The well-chiseled contours on the face of Bernard Otoo enveloped the pain of a taxi driver, whose pregnant wife entered the Madina Polyclinic and didn't come out alive.

Cynthia Nuworsu was due to deliver on June 1, 2015 but after 10 days delaying, doctors said labour had to be induced.

Cynthia was not new to child birth. She had given birth to four kids already. When she was admitted on 17th June 2015, the fifth delivery was expected to be déjà vu, a sort of fait accompli, a stroll in the park comparatively.

It wasn’t a stroll. Bernard Otoo’s peace was shattered when he heard his wife screaming on the phone at night.

Cynthia was in pain from all the drugs pumped into her system. The Madina Polyclinic is next door to their home so the fear-stricken husband rushed to a panic-stricken wife in the ward. Maybe his presence would induce a moment of peace on his wife.

He was however shooed away by a nurse who reminded him of his profession – he is a taxi driver, not a doctor – the nurses drew a professional abyss between him and their work.

He went back home, crestfallen yet hopeful. ‘This too will pass’, he thought.

Friday morning 7am, it was another shriek, another dangerous scream for help, that so familiar voice of his wife again  which restarted another round of stomach-churning fear and anxiety.

Bernard heard his wife’s pain even as he walked into the clinic. He got stone-walled restrictions from stone-faced nurses who repeated the explanation packaged in warnings, threats and assurance that everything will be fine.

In his confusion, Bernard said he found better emotional security from the words of a security man at the clinic.

‘Be a man, she will be fine. Pain is normal barrier to be broken if life must come into this world’ he was encouraged.

The taxi driver drove off to his station not really to work but to nurse his hopes that once again ‘this too shall pass’.

Benard told Kojo Yankson on Joy FM’s Super Morning Show Wednesday, he received a call to come over to Alpha Clinic because there had been some complication. His hurry was electric. A colleague drove the mentally disturbed expectant father. But another call to come to Ridge Hospital forced a u-turn.

Another call moments later, forced another u-turn to Madina clinic, where a nurse told him, his wife had delivered.

A sense of gladness washed him over. It’s nearly two days on tenterhooks. The security man was right. This too has passed.

At the Madina polyclinic, a nurse ushered him into a room of seven doctors. He refused a seat in ominous presence of the doctors.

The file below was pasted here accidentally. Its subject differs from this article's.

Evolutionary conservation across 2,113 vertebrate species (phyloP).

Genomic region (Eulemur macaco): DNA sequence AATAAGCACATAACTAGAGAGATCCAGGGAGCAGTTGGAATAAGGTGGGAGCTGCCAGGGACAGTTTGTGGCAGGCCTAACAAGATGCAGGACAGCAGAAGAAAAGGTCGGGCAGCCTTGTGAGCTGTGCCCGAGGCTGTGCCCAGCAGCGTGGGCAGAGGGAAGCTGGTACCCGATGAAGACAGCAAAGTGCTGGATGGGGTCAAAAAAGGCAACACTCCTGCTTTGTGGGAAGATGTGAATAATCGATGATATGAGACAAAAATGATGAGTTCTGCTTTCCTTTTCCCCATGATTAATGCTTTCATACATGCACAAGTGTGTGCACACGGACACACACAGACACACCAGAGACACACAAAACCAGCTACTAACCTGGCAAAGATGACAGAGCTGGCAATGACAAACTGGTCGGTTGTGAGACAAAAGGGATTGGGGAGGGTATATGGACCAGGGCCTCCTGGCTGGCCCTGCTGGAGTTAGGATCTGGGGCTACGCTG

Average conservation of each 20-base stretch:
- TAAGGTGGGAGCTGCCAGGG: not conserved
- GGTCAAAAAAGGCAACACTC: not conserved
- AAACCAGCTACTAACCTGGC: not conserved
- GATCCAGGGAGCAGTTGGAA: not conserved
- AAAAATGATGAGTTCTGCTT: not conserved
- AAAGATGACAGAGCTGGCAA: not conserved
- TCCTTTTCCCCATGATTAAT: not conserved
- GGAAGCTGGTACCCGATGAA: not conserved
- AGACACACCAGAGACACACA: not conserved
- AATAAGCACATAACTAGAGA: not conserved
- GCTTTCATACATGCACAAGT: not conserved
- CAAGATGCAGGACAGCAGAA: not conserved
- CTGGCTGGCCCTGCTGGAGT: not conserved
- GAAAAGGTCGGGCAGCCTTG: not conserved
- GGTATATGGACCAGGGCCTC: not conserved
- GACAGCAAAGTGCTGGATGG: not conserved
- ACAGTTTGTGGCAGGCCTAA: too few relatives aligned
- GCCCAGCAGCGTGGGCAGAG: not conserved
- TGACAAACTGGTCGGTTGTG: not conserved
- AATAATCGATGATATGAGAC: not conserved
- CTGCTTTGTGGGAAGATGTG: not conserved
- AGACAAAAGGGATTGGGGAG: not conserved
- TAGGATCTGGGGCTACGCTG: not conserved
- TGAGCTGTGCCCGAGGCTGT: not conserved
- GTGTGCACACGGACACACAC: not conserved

‘If he won’t take a seat, just tell him the news’, one doctor, threw sympathy to the dogs.

Like a shot, the bearer of tragic news fired off: Your wife could not make it.

Bernard disintegrated into tears.He became a bundle of great pain and a ball of great anger. He felt life drain out of him as he demanded answers from the doctors.

‘How can a healthy pregnant woman die in the labour ward? What killed her? Was she sick? His demands were treated as rhetorical questions by the doctors.

They filed out of the room, leaving the taxi driver of four children an instant widower with many questions.

Bernard reported the matter to the Madina police where his statement was taken. The hospital officials were expected to troop to the station to tell their side of the story.

They chose to go to the Madina Chief where they prevailed on traditional ruler to talk to the widower. They claimed he had been threatening the doctors.

But it was news to the chief when Bernard told him, his wife and baby had died in the care of the doctors. ‘They did not tell me that when they came here’, the shocked chief told Bernard.

It took days to get his deceased wife’s medical file needed to begin an autopsy. The baby girl has also died in the womb.

The funeral was scheduled for August 2015. And despite the promise by the doctors to pay for the funeral, no such help came.

On the day of the funeral, the management of the hospital was nowhere near the grounds where a woman under their care gave up the ghost.

Bernard, the taxi driver wants justice. But what are the chances that a taxi driver can get a set of doctors to account for the death of his wife? He is reminded of the professional abyss between him and them after they allegedly put an eternal abyss between him and his wife.